Edwin Jones

Edwin Jones

Posted on 01/18/2012


Photo taken on January 15, 2012




Keywords

star
Volcano
Lanzarote
star trails
astronomy
wide angle
photography
landscape
surreal
stars
sky
night
sony700


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Crater Rim Star Trails Lanzarote

Crater Rim Star Trails Lanzarote
The Shot

Note there is no Exif info for this shot as the Startrails stacking software removes it.

This was my second go at Star Trails. The most important requirement is a clear night in an area as free from light pollution as possible. The moon was not due to rise until after midnight.

This was taken from the floor of the crater Montana Cuervo near Masdache, Lanzarote. It is not as well visited as many places on the Island despite its exceptional beauty. It requires an easy 20 minute flat walk on a footpath from the road to the base of the Crater. Round the right hand side there is a great gash in the Crater wall permitting easy access to the crater floor. There are large numbers of rocks scattered across the Crater floor.

The star trails turned out better than I expected. Although it was clear at sunset, by the time I started shooting a lot of light cloudy patches had moved in obscuring some of the stars at times. This caused gaps in the Star trails. It was essential to keep the Tripod steady with what felt like a gale blowing into the crater through the gap. I solved this by pushing the Tripod legs well into the loose regolith of the crater floor.
There are 2 methods, either one long exposure of 20 minutes plus or a lot of shorter exposures later blended together. The problem with the first is if something goes wrong such as a walker with a flashlight or condensation you can lose the whole thing so I went for the second. It would normally be very time consuming to blend all the pictures together but there is now free software available to do it for you at www.startrails.de/html/software.html

With the method of stacking together shorter exposures noise is not such an issue so I turned off the Cameras noise reduction settings. If these are turned on it doubles the exposure length as a second image is taken automatically of the same length for the noise reduction process. Noise was corrected later with software. Also a higher ISO is required to get the stars to register in 30 seconds so I used ISO 800 and f4.5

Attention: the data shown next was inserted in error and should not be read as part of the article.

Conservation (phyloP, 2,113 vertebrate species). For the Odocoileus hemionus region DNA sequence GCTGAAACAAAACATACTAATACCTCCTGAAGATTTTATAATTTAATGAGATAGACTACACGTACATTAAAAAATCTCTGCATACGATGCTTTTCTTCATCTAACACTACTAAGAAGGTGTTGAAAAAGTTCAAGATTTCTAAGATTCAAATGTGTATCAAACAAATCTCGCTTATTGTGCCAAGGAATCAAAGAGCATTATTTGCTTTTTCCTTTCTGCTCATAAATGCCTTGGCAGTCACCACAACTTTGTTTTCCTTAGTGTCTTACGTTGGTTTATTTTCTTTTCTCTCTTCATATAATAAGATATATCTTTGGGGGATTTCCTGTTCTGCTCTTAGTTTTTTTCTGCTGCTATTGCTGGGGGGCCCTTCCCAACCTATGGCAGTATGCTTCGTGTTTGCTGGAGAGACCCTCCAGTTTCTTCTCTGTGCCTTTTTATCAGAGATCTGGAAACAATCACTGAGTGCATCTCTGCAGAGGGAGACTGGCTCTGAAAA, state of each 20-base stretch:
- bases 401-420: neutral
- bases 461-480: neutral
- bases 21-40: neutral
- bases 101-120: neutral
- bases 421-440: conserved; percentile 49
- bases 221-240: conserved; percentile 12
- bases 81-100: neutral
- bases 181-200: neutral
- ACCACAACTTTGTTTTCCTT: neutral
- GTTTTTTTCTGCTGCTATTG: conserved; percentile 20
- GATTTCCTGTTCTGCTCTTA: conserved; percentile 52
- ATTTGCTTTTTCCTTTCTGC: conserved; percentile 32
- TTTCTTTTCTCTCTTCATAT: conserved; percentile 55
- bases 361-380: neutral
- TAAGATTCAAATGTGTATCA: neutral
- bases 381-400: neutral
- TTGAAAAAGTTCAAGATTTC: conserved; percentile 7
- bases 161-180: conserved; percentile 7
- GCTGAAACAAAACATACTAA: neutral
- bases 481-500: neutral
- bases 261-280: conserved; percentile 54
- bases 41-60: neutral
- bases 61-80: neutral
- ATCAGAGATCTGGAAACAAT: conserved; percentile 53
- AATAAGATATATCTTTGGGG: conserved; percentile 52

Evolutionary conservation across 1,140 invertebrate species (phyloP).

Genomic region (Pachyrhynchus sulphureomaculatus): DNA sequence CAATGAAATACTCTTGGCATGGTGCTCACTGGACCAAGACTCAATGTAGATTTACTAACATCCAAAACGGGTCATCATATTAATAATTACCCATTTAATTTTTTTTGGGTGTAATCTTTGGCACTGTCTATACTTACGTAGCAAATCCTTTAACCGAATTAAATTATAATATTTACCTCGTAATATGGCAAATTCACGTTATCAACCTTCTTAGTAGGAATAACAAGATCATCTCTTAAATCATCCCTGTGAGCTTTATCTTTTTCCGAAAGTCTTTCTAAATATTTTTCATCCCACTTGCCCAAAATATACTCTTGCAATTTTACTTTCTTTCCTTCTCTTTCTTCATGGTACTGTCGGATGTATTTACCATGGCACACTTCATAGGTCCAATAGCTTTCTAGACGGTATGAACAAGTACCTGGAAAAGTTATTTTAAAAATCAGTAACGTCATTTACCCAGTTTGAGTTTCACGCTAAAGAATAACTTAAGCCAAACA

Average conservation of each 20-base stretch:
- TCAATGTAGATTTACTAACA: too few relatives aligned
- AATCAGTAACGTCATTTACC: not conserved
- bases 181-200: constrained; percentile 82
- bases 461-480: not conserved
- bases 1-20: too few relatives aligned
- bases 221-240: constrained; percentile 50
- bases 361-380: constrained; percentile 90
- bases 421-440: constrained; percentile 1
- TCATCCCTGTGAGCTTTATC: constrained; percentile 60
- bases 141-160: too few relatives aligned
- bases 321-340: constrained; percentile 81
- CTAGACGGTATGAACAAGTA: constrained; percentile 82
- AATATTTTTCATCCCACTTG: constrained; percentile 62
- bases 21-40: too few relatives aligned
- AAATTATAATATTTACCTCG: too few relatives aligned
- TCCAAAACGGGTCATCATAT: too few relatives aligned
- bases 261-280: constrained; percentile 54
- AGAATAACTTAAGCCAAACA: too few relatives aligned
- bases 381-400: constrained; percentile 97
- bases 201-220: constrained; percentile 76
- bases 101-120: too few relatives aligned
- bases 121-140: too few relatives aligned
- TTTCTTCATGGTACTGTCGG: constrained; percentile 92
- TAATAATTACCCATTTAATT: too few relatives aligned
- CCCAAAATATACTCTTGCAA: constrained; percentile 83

The circular pattern is formed by pointing the camera towards Polaris the Pole Star near the Plough. As the Earth turns stars more above the pole do not appear to move as much as those more above lower latitudes. I had with me an HTC Android Smart Phone with the Google Sky App. This enabled me to locate the pole star while there was still light. The foreground comprises an HDR image taken while there was still light. With the Camera and Tripod locked in position the star trail images were taken later when the stars were out. It is necessary to wait for Astronomical Night which on that night was an hour and 20 minutes after Sunset. I used wunderground.com for the location which has an Almanac section which includes that. This is the time when all light from the sun has left the sky and the maximum number of stars is available.

The light on the horizon is the light from the small town of Tinajo to the north of the crater. Most light pollution was behind me from the main resorts 8 miles away and mainly hidden by the crater rim.

I took some test exposures to check the stars showed up. Unlike my first Star Trails picture taken in the UK I had no problem with condensation fogging the lens. Lanzarote is a very dry almost desert like climate
The image was taken over 40 minutes with 80 images of 30 seconds exposures each stacked with the startrails software. I set the camera to continuous mode and used a wireless shutter release to lock the shutter so the exposures were taken continuously without needing to touch the Camera
- Sony A700.
- ISO 800, f4, 30 seconds, 10mm.
- Sigma 10-20 lens.
- Tripod.
- Wireless Shutter Release

Tips
- Arrive early, bring a compass or Smartphone, to help find the north star.
- Setup gear while it’s still light, get your composition and wait.
- Shoot test shots, check light, make sure you can see the first stars.
- Wait for that perfect moment, then start the exposure.
- Bring a torch, so you can find you w

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